Ukraine Is Winning?
Westerners like Joe Biden and Michael McFaul continue to assert that Ukraine is winning the NATO-Russia Ukrainian War. The reality is far different. The war could end this year with a complete collapse of the Ukrainian army and Maidan regime. This is not a certain outcome as yet but is possible if not this year then certainly in 2024 — in lieu of some negotiated end to war or at least the fighting — when Russian, Ukrainian and American presidential elections are scheduled. The election offing raises the stakes of the Ukrainian outcome, which is bleak for Kiev and Washington. Ukraine is running out of artillery shells and firing systems are suffering high attrition. The US has announced plans to produce 50,000 shells next year for Ukraine, but Ukraine is using 90,000 per month, ten times less than Russian and allied forces are using. Moscow has still to commit its newly mobilized troops in an all-out counteroffensive, but nevertheless Russian, Donbass, and Wagner forces are making major headway in three key areas, while Ukraine still is proving incapable of pushing back Russian forces, outside of the strategic retreats undertaken by Moscow in Kharkov and Kherson last year, with minimal casualties, even fighting.
On the ground, Ukrainian forces risk a full collapse east of the Dnepr. On the Kupyansk front in the northeast, Russia is winning the northern tactical battle, while a draw holds in the Novosyolovka operational battle in the center, but with Russia inflicting high casualties by artillery. The same picture prevails in the Stilmakhovo operational sector, with significantly less fighting. Some believe that Russia’s goal here is to take Kupyansk without destroying it in order to use it going forward as a base for further operations against Kharkov, and therefore the going is slow. On the Liman strategic front, there are four ongoing battles, involving the most critical one which Russian forces are winning and three in which there maintains a draw. The later includes the Stilmakhovo low level tactical battle, and the more substantial Chernopopovka and Yampolovka tactical battles, the last being one that Russian forces have devoted considerable resources but with few gains to show. Finally, there is the Serebryanko Forest tactical battle, which is 2-3 times more active than any of above. It is a decisive battle for the entire Liman Front that Russian forces will seek to use as a jumping off point for an encirclement of Seversk, a key Ukrainan stronghold. The battle of the Serebryanko Forest is a third to a half of the level of action and importance as Bakhmut. The level of daily losses often near those in and around Bahmut. Here as in Bakhmut, the Russians are winning.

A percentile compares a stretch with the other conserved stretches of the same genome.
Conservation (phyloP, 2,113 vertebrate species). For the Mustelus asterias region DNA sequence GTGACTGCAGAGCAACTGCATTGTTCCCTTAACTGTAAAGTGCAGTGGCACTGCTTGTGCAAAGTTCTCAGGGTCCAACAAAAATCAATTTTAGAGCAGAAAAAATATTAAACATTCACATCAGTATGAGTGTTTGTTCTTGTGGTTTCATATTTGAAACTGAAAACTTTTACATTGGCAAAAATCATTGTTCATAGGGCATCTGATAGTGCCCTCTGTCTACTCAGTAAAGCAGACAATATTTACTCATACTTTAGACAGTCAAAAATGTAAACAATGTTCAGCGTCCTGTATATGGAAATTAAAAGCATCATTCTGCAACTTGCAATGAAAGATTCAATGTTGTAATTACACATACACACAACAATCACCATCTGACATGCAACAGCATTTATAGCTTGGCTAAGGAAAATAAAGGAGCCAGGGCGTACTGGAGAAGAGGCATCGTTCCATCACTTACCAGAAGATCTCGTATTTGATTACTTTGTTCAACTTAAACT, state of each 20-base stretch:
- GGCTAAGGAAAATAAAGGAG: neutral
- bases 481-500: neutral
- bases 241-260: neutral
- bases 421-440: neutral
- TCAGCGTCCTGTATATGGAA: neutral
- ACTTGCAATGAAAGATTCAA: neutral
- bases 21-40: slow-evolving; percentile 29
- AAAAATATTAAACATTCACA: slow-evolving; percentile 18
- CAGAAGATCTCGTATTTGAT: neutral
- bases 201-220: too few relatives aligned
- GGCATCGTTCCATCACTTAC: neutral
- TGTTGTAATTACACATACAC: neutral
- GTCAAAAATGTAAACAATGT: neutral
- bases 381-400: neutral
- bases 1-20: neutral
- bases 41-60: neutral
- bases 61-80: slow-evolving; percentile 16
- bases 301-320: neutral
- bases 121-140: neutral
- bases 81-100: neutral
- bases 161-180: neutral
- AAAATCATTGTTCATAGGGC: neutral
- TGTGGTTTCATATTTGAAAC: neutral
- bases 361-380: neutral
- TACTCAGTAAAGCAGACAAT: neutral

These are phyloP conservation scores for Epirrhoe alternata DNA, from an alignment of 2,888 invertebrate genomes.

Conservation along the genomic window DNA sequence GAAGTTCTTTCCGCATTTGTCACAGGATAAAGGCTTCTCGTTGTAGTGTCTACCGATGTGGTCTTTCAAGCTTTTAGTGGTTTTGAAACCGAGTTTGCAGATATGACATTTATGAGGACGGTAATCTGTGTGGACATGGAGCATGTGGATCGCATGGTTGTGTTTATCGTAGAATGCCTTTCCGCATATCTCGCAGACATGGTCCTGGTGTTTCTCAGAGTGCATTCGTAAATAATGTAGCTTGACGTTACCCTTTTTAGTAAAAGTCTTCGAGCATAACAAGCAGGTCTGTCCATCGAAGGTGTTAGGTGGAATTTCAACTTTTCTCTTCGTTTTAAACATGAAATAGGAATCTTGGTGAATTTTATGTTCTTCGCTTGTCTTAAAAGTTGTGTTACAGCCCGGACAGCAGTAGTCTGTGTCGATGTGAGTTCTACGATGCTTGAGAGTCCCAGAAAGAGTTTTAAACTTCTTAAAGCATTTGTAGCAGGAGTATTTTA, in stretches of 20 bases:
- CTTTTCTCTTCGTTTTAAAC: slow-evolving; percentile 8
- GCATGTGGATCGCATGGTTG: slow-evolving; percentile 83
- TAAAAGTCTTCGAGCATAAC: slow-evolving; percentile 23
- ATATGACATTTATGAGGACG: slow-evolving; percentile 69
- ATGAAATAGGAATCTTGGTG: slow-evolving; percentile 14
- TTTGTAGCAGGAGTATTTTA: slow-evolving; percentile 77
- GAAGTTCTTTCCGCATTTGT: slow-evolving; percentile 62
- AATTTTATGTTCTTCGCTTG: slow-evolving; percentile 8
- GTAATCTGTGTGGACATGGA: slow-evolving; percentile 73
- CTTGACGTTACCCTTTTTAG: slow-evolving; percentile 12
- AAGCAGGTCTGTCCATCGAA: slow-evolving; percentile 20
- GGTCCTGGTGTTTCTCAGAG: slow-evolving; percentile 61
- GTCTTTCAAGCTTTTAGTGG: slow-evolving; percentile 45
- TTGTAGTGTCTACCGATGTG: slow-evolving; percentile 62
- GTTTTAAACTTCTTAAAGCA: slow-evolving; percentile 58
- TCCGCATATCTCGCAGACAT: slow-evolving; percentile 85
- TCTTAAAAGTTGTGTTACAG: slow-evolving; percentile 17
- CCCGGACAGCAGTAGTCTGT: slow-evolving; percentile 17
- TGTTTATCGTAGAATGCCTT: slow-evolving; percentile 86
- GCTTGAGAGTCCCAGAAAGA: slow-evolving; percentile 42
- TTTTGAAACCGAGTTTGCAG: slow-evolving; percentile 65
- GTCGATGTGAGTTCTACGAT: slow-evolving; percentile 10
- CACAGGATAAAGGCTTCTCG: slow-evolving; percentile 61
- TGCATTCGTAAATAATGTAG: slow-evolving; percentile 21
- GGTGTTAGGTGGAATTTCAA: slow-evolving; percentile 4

On the Donetsk strategic front, the center of gravity remains Bakhmut, but a little noticed tactical battle around Avdeevka is of nearly equal importance. On this front, moving form north to south, there is a small still undecided small operational battle at Belogorovka. Bakhmut is being taken by Russian forces, where perhaps as many as 12,000 forces are now encircled by Russain ‘Wagner’ forces and have little hope of being extracted. They will likely surrender or die. In and around Gorlovka, which is under DNR control, there is persistent Ukrainian shelling with hopes Kiev’s forces can some day drive to Debaltsevo, where they were defeated in a crucial battle in 2015 in the ‘anti-terrorist operation’ declared against Donbass in April 2014. At Novobakhmutovka there is a very important tactical battle that Russian is winning and will help to decide the fate of Avdeevka, a stronghold of Ukrainian ultra-nationalists and neofascists such as Right Sector, the Ukrainian Volunteer Corps, and Azov. There, the quasi-strategic battle involves heavy Russian artillery fighting, including the use of new Russian thermobaric air bombs, along a broad front line of Russian attack. Ukrainian forces of an unknown number are in tactical if not operational encirclement. In Mariinka, Ukrainian forces have become more active than Russian forces, reversing the pattern of late last year, and Russian advance through the town has stopped. In Ugledar’s strategic battle, Ukrainian forces are holding after having pushed Russian forces out from the city’s outskirts earlier this year. Thus, on the eastern front (Kupyansk, Liman, and Donetsk) Russia is winning three of the four ongoing strategic battles: Serbryanka Forest, Bakhmut, and Avdeevka. Russia has lost for now in Ugledar.